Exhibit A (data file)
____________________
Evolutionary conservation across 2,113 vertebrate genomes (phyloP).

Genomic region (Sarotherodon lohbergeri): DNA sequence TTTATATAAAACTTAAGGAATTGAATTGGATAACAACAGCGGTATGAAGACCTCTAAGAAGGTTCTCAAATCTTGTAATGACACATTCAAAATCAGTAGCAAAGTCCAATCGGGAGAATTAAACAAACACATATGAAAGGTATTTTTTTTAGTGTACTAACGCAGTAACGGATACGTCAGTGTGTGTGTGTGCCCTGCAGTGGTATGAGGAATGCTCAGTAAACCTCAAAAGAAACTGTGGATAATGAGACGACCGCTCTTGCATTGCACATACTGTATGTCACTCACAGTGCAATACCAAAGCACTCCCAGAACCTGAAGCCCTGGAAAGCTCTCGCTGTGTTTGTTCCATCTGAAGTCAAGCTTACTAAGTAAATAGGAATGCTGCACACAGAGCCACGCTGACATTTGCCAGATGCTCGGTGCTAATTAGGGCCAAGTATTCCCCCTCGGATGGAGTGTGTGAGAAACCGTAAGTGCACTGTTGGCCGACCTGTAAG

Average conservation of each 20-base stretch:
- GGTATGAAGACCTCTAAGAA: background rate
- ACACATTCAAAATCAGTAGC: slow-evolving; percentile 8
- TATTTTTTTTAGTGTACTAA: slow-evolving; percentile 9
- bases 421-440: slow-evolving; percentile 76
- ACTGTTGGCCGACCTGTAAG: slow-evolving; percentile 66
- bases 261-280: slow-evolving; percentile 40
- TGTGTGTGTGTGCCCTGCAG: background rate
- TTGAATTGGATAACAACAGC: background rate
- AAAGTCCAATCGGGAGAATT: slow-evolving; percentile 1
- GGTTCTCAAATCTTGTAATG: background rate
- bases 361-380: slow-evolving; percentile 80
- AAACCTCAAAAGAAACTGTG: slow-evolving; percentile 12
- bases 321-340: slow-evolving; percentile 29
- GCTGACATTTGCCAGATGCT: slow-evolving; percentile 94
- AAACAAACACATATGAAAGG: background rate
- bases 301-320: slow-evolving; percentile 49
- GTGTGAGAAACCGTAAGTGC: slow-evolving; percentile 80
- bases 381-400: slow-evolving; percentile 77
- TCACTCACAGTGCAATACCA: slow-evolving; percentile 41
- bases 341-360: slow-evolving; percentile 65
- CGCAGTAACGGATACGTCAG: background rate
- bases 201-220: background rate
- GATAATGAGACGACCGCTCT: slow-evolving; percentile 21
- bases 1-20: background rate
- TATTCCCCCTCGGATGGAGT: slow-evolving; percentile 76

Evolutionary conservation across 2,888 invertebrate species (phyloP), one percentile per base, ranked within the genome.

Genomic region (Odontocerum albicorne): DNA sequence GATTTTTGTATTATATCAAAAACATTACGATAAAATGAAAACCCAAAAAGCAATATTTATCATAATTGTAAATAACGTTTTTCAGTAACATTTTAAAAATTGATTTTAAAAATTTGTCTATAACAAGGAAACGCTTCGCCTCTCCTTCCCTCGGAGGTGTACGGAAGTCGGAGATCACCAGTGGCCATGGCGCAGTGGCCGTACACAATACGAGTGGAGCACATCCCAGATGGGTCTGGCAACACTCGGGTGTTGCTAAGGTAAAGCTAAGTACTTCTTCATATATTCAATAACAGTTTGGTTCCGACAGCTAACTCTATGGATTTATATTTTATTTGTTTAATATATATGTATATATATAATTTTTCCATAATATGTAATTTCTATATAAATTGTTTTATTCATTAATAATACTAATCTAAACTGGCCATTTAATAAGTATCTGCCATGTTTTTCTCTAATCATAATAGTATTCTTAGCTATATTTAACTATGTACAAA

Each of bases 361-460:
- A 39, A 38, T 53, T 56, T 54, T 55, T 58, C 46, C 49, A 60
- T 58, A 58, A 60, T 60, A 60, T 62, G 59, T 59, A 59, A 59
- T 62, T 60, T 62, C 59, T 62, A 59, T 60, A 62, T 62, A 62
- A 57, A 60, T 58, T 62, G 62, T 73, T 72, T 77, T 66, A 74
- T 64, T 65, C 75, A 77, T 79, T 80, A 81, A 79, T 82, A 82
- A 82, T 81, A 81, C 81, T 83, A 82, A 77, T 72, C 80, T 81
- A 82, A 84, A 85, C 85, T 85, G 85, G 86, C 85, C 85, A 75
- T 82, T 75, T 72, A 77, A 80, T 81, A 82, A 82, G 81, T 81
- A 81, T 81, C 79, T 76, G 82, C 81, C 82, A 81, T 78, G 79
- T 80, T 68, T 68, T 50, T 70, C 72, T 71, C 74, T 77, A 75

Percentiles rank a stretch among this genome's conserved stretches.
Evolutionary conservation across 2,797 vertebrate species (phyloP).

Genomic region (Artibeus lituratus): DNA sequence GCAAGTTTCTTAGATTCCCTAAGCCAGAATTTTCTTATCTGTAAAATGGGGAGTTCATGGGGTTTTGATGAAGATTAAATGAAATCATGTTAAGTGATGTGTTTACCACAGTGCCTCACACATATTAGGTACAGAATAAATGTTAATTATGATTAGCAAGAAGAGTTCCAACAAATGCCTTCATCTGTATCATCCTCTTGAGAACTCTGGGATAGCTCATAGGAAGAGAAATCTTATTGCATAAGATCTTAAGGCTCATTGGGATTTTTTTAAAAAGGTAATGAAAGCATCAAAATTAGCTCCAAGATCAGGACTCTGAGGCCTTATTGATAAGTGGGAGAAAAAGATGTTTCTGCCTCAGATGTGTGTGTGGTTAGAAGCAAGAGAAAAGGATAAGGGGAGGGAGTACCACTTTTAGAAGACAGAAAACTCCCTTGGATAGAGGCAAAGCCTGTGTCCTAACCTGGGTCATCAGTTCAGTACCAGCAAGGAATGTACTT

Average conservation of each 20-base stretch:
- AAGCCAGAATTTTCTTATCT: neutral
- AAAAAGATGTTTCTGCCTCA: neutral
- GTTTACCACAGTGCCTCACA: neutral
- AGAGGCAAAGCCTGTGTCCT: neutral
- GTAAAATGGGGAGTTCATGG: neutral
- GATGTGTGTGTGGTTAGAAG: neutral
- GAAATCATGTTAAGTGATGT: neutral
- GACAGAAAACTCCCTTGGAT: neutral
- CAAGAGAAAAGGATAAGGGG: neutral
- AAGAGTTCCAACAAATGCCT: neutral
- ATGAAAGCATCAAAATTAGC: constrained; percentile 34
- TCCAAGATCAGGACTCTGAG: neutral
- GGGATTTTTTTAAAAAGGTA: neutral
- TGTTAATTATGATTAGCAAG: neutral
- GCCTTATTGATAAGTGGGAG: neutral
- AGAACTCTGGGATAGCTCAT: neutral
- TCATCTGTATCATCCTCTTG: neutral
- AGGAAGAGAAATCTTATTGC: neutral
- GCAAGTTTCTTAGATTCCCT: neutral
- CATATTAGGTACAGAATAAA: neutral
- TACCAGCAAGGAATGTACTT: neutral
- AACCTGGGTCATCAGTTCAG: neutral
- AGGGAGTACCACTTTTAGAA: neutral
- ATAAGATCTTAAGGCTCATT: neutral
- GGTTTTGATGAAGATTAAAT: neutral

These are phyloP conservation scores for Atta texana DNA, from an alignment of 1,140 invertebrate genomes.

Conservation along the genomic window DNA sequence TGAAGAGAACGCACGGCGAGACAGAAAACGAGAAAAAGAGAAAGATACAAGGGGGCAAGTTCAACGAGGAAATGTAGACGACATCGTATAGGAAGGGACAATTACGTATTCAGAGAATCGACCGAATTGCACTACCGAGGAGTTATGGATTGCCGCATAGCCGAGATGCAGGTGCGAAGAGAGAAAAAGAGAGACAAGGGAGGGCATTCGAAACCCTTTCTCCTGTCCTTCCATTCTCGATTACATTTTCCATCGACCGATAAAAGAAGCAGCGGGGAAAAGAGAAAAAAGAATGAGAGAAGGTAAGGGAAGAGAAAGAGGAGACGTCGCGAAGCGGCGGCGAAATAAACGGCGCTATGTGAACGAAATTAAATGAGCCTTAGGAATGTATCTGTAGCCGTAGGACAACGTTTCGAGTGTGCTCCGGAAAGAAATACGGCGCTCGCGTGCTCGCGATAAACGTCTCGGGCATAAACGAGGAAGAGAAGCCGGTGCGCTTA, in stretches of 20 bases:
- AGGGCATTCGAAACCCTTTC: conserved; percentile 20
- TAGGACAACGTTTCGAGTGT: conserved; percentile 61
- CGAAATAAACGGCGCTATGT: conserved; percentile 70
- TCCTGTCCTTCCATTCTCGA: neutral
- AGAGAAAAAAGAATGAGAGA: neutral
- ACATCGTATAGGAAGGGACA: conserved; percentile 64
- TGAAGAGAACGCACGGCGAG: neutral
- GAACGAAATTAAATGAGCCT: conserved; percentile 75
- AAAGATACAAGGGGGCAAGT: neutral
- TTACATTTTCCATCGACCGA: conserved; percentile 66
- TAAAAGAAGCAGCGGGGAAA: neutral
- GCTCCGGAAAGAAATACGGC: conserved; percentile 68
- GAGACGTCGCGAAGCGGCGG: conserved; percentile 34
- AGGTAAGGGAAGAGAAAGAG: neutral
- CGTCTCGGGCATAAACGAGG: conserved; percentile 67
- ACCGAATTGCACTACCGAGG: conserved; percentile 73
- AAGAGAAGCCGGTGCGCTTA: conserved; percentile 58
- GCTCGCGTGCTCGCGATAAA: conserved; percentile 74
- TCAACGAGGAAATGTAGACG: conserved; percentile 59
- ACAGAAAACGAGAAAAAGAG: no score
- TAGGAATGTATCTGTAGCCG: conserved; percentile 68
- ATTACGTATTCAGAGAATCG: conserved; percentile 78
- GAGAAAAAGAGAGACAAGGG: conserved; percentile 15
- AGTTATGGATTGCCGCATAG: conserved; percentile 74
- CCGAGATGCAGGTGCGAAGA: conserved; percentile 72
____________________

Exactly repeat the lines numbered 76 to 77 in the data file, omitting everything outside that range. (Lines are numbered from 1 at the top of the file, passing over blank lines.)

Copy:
- TCCTGTCCTTCCATTCTCGA: neutral
- AGAGAAAAAAGAATGAGAGA: neutral